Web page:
Kahani: A South Asian Literacy Magazine for Children was founded by Monika Jain who wanted to find resources that would be relevant to her daughter’s experience. The result: an award-winning children’s magazine, free of ads and full of Asian culture and stories.
The Perinatal Partnership Program of Eastern and Southeastern Ontario (with funding from the Ontario government and support from the Best Start Resource Centre) have released a series of information sheets for women on abuse in pregnancy. Sheets have been translated and culturally adapted and are available in: Arabic, Chinese (traditional and simplified), Cree – N Dialect, English, French, Punjabi, Severn Ojibwe, Somali, and Spanish.
welcomehere.ca, (see blog entry here March 19/08), has published a series of parent resource sheets in ten languages, including: Arabic, Chinese (simplified and traditional), Hindi, Punjabi, Somali, Spanish, Tagalog, Tamil and Vietnamese.
Topics include: Building active habits, Family routines, Parents at play, Promoting positive behaviour, and Supporting children’s play.
welcomehere.ca is a collaboration of the Canadian Association of Family Resource Programs and settlement agencies across Canada.
The Bernard van Leer Foundation has released a resource on the theory and evidence of how identity can be impacted by adversity, discrimination and diversity in early childhood, entitled Developing Positive Identities: Young Children and Diversity.
This release is the latest in the Bernard van Leer Foundation’s Early Childhood in Focus series. Earlier editions were Attachment Relationships: Quality of Care for Young Children and Early Childhood and Primary Education: Transitions in the Lives of Young Children.
Citizenship and Immigration Canada (CIC) funded Toronto-based author Rukhsana Khan to write a book about emigrating to Canada. Coming to Canada was officially launched last week by CIC and will be distributed to Ontario public libraries in June and to elementary schools in the fall and to all newly arrived immigrant children in Canada.
<Update: Coming to Canada was re-packaged as A New Life>.
childtrafficking.org, hosted by the UNICEF Innocenti Research Centre has updated its digital library and added the 2007 report by Save the Children UK, Legacy of Disasters: The Impact of Climate Change on Children. From the report:
“Overall, natural disasters are likely to lead to unprecedented numbers of ‘environmental refugees’ or ‘environmentally displaced people’. Regions that rely most heavily on agriculture will be most affected; environmental migration is already most acute in sub-Saharan Africa, but millions of people in Asia and India are also on the move.
“The UN estimates that by 2010 there will be 50 million such people worldwide. Given the demographics of the countries most likely to be affected and the traditional composition of displaced populations, most environmentally displaced people will be women and children”.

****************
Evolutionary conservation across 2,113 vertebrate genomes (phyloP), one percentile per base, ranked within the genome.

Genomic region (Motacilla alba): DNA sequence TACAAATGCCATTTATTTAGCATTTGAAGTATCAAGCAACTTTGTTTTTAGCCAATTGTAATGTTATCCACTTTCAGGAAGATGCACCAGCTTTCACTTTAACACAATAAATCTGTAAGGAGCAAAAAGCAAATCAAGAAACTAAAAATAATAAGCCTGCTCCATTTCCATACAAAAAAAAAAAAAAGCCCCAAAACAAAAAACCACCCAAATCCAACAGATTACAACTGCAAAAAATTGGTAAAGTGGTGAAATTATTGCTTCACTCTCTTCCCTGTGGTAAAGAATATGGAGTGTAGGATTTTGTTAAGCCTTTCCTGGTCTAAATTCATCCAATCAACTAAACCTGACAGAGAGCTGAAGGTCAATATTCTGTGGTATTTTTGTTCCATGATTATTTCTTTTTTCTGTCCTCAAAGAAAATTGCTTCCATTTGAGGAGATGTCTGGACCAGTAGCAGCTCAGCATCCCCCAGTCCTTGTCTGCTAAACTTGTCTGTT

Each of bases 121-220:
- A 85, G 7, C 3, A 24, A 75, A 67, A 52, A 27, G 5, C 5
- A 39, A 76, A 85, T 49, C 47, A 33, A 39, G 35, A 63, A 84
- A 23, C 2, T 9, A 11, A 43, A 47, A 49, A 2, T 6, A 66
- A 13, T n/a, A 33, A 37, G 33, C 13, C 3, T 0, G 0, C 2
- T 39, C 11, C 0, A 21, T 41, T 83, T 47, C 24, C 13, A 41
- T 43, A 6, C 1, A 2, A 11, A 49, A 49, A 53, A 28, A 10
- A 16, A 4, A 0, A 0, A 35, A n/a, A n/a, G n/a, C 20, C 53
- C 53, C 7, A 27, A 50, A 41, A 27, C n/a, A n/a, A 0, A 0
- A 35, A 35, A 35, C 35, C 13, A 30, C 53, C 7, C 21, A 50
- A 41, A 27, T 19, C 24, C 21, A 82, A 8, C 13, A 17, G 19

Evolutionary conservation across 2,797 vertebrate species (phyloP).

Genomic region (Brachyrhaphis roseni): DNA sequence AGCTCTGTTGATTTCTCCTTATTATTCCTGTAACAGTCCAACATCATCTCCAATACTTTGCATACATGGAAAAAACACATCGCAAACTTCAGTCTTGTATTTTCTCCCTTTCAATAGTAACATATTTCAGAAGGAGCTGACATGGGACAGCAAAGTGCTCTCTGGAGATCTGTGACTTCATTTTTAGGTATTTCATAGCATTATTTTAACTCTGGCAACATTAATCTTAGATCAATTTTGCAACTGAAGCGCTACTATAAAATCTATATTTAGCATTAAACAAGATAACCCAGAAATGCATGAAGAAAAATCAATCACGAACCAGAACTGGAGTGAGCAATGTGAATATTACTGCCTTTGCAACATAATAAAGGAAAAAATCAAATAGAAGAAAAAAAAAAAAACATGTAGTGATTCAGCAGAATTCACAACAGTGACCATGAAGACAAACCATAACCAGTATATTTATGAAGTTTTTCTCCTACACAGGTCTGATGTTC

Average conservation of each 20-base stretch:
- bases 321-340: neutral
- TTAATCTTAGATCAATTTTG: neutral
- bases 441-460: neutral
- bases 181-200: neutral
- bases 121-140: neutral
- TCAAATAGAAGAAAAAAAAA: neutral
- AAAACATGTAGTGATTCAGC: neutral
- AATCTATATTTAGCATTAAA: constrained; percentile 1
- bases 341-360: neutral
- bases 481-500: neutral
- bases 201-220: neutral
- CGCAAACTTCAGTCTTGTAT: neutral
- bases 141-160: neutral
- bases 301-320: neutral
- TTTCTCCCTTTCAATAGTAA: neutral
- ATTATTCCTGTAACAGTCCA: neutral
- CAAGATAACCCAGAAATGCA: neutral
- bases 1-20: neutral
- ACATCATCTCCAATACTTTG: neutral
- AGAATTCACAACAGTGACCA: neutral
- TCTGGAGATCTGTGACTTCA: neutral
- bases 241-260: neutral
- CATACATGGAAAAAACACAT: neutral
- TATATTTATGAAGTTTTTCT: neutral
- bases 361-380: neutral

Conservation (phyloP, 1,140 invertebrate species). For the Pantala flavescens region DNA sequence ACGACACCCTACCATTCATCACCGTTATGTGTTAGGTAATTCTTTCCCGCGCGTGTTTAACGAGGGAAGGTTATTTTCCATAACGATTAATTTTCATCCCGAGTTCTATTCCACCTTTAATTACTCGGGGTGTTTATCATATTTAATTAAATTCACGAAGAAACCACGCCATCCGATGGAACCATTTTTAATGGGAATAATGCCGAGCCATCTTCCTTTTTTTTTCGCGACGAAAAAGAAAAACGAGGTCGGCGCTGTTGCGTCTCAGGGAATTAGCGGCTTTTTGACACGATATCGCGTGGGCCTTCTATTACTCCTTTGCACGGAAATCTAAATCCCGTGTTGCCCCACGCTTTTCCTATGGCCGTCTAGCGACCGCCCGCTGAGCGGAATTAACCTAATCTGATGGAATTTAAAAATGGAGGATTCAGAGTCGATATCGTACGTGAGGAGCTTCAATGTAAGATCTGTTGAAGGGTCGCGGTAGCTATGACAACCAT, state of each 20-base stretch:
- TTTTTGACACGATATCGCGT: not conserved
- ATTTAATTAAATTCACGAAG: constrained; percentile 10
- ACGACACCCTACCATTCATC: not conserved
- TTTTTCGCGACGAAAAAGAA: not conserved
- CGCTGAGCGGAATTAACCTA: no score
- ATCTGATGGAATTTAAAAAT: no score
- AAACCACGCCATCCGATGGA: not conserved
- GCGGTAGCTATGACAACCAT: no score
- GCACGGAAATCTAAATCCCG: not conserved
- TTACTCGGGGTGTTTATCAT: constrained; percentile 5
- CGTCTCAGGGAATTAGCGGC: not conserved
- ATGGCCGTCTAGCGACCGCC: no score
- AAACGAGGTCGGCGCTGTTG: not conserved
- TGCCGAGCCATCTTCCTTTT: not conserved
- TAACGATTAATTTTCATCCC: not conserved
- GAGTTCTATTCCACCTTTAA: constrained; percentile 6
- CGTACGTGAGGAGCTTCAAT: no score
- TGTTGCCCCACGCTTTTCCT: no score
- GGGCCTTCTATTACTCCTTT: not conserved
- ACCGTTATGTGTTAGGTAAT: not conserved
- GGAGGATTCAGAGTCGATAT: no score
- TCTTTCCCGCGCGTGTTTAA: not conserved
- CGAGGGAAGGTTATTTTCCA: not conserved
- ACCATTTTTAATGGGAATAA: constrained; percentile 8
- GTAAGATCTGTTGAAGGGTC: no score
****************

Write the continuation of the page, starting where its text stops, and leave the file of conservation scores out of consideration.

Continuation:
A newly published book on immigrant women’s health issues includes a chapter by Paola Ardiles, CIndy-Lee Dennis and Lori E. Ross on post-partum depression in immigrant women.
The book, Working with Immigrant Women: Issues and Strategies for Mental Health Professionals is edited by Sepali Gruge and Enid Collins and is published by CAMH. See the CAMH page for information.
Minority Groups International (MGI) is an international non-governmental organization that works with over 100 partners in 60 countries to ensure minority voices are heard and rights are won and maintained. MGI has consultative status with the United Nations Economic and Social Council (ECOSOC).
MGI has released a country-by-country profile of the history and contemporary situations of the world’s minorities and indigenous peoples, entitled the State of the World’s Minorities. Each country profile includes information about the environment, history, governance, and current state of minority and indigeneous peoples.
A brief excerpt about Canada:
“Canada is often described as ‘a country of immigrants’, perhaps implying that it is by definition both a diverse and tolerant country. However, members of certain ethnic groups and most First Nations people face widespread discrimination and endure poorer-than-average living standards in Canada. … As a general rule, the relative position of minorities is determined by factors such as the darkness of skin colour, popular pressures, political expedience and economic conditions. Language is also a dividing line, especially between the English-speaking majority and French Canadian minority. Many English-speakers in the French-majority province of Quebec consider themselves disempowered”.
Lots of interesting information and data here, and searchable on-line. Visit the Minority Rights Group International website.
The Canadian Association of Family Resource Programs (FRP), with funding from Citizenship and Immigration Canada, have developed a resource kit for welcoming newcomer families participation in community-based programs. From an announcement (Mar 19/08) on the Maternal, Newborn and Child Health Promotion listserv:
“Over the past year, under the Welcome Here project, family resource programs and settlement agencies in communities across Canada have collaborated together to offer new and improved programs to newcomer families. The Welcome Here Resource Kit will share some of the lessons learned in these communities. The kit will also contain some useful tools for community programs including a multi-lingual welcome poster, multi-lingual parent resource sheets, ideas for preventing racism, a colourful brochure designed to invite newcomers to visit their local family resource centre, and links to other resources”.